Our dedicated team of Patient Care Specialists and Board-Certified Medical Providers are standing by to answer all your questions.

Medical Disclaimer: This content is for educational and informational purposes only. It is not intended to be a substitute for professional medical advice, diagnosis, or treatment. Please consult with a physician with any questions that you may have regarding a medical condition. Never disregard professional medical advice or delay in seeking it because of something you read in this article. We strive for 100% accuracy, but errors may occur, and medications, protocols, and treatment methods may change over time. 

COPD Stages, Prognosis and Life Expectancy: Here Are Your Numbers

COPD Stages, Prognosis and Life Expectancy: Here Are Your Numbers

With all of the numbers, facts and information you have to remember about chronic obstructive pulmonary disease (COPD), you may have many questions. One common question is, “how long can I live with COPD?” It’s an important one to ask, but many people understandably feel too worried or afraid to ask it. Because COPD and other chronic, progressive lung diseases affect everyone differently, there’s no way to accurately predict the life expectancy of people with COPD. However, researchers and doctors have come up with ways to estimate and measure life expectancy and prognosis by placing COPD into stages. The COPD stages, prognosis and life expectancy all work together to help doctors develop a COPD treatment plan for their patients. Here’s what you need to know about COPD stages, prognosis and life expectancy.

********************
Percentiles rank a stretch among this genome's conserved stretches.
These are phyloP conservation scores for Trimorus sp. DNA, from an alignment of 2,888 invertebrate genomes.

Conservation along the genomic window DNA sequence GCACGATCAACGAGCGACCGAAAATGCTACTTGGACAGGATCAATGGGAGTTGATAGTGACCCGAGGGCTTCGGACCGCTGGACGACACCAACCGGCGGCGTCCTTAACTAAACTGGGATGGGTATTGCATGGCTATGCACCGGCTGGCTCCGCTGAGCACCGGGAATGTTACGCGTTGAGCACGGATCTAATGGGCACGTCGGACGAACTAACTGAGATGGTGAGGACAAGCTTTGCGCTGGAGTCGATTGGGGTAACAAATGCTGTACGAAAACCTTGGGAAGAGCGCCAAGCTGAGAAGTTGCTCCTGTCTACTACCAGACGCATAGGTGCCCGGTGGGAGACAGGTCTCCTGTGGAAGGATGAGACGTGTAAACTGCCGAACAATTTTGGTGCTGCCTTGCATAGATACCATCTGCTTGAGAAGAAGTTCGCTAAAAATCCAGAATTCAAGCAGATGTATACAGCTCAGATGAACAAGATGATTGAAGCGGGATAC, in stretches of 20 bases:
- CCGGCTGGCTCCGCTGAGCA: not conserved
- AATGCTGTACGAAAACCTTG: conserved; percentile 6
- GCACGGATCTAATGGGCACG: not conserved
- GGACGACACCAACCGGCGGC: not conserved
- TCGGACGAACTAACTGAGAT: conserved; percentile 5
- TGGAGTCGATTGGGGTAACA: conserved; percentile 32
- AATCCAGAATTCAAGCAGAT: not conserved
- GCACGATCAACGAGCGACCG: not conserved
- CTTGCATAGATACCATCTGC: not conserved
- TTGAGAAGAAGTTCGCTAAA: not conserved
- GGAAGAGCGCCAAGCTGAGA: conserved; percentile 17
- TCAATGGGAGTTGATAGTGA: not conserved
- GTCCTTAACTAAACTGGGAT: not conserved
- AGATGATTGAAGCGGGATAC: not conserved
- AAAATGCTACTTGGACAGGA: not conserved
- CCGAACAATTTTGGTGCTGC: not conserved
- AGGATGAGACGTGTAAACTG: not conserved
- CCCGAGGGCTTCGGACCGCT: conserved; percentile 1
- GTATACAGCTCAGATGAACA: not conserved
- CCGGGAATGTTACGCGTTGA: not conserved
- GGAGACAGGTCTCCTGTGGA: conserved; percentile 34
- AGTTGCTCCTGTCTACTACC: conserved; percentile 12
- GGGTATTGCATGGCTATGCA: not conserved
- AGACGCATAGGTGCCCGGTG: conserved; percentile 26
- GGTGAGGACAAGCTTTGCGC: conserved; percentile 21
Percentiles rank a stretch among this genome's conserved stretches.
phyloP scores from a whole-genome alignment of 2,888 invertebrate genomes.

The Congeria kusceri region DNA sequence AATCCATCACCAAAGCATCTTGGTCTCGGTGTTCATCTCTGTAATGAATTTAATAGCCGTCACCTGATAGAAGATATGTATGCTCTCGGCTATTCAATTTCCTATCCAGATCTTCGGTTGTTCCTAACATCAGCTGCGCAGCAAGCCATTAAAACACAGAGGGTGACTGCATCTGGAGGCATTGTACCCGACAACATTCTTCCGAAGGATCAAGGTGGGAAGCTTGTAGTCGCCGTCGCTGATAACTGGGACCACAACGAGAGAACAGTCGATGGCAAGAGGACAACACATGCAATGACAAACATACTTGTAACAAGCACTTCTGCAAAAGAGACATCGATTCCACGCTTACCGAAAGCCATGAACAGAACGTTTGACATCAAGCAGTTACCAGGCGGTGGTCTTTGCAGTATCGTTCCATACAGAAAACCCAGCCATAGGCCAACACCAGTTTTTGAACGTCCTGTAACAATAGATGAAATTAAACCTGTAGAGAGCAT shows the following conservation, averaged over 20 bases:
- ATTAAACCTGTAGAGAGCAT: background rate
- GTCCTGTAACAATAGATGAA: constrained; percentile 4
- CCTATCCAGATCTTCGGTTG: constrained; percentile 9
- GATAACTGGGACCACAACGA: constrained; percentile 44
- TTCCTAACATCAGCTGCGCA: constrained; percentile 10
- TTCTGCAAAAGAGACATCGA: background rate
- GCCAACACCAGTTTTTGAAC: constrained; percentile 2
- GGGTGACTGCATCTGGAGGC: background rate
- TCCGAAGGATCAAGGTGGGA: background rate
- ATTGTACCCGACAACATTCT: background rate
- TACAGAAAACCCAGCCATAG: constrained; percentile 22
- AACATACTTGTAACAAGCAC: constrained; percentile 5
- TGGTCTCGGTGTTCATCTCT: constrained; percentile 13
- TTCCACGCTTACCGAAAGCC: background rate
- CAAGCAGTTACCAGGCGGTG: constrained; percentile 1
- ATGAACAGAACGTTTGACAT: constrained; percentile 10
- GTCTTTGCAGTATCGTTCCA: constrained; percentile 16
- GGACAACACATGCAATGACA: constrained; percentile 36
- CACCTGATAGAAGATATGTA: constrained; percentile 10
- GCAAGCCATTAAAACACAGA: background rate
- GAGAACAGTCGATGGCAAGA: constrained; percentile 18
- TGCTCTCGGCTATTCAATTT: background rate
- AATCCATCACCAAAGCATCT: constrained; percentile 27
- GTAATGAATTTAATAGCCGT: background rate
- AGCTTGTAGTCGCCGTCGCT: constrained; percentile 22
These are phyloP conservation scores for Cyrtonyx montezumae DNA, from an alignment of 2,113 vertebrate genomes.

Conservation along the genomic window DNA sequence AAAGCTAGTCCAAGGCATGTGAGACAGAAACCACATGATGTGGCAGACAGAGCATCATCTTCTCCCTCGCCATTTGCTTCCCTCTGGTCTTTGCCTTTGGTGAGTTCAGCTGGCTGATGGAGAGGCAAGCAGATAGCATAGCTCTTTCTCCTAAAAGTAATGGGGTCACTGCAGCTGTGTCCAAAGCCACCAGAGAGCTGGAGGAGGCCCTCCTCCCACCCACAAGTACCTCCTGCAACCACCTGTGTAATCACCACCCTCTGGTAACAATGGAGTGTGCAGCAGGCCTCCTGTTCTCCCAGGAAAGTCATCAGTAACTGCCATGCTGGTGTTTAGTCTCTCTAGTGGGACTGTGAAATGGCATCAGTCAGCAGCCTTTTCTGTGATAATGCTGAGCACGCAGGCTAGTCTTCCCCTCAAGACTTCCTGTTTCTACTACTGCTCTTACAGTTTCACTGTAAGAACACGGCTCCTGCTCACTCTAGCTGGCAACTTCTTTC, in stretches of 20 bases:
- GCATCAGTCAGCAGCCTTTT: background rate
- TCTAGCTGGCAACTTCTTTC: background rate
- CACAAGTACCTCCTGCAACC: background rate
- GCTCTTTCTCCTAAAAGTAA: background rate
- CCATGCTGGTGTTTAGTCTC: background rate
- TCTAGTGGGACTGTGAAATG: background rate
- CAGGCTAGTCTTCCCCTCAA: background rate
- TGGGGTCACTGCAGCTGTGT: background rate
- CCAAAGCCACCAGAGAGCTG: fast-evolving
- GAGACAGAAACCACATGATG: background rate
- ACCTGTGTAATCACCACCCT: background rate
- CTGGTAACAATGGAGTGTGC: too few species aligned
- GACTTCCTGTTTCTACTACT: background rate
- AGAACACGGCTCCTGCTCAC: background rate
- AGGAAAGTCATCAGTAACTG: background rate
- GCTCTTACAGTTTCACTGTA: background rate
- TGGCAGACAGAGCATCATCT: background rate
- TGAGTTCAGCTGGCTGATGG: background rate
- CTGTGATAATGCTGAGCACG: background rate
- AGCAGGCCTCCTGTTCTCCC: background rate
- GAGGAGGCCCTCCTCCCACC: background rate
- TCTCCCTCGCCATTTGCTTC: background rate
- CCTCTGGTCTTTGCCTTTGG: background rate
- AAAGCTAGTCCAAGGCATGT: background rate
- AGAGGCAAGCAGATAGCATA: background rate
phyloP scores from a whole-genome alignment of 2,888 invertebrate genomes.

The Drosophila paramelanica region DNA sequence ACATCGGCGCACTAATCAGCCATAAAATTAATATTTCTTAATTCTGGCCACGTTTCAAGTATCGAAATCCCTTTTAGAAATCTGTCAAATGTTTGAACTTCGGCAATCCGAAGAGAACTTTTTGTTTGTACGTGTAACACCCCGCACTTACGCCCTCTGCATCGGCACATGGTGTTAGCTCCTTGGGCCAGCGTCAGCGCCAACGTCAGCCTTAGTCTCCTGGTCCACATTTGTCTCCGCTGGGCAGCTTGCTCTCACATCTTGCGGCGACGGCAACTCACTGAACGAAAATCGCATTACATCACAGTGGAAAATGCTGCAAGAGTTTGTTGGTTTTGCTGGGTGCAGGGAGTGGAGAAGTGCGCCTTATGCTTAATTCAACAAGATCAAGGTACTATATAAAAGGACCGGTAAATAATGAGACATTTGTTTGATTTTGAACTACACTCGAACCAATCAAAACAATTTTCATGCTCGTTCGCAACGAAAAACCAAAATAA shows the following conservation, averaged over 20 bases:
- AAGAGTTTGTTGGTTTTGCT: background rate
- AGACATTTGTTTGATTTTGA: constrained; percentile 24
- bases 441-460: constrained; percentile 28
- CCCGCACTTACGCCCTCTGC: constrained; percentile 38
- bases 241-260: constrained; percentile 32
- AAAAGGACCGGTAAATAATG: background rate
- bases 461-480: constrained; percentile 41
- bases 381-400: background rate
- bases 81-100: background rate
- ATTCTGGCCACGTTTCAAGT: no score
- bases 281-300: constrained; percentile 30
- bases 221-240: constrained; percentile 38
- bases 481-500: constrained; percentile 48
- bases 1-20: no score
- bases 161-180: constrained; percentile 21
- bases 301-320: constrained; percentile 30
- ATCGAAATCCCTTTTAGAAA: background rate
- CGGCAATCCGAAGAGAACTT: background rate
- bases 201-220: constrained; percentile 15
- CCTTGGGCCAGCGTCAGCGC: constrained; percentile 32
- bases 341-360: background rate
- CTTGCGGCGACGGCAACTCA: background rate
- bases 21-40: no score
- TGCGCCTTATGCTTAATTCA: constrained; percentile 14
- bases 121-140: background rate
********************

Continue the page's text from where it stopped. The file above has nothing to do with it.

How are COPD Stages, Prognosis and Life Expectancy Determined?

Because COPD affects everyone differently and can range from mild to severe, your COPD stages, lung prognosis and life expectancy depend on many varying factors. COPD is a progressive condition, meaning it will worsen over time. Including emphysema and chronic bronchitis, COPD, the third leading cause of death in the United States, is a major obstructive lung disease that currently affects over 16 million people in the U.S. However, it’s estimated that 24 million may have COPD without even knowing it.

Your doctor is likely going to recommend that you have a pulmonary function test (PFT) to determine how well your lungs are working and how well your COPD treatment plan is working. With the pulmonary function test results, your doctor may use that information to aid in determining what stage your COPD is in. In combination with pulmonary function tests, the two most commonly used methods to measure the severity of COPD is through the GOLD System and the BODE Index.

Gold System and COPD Stages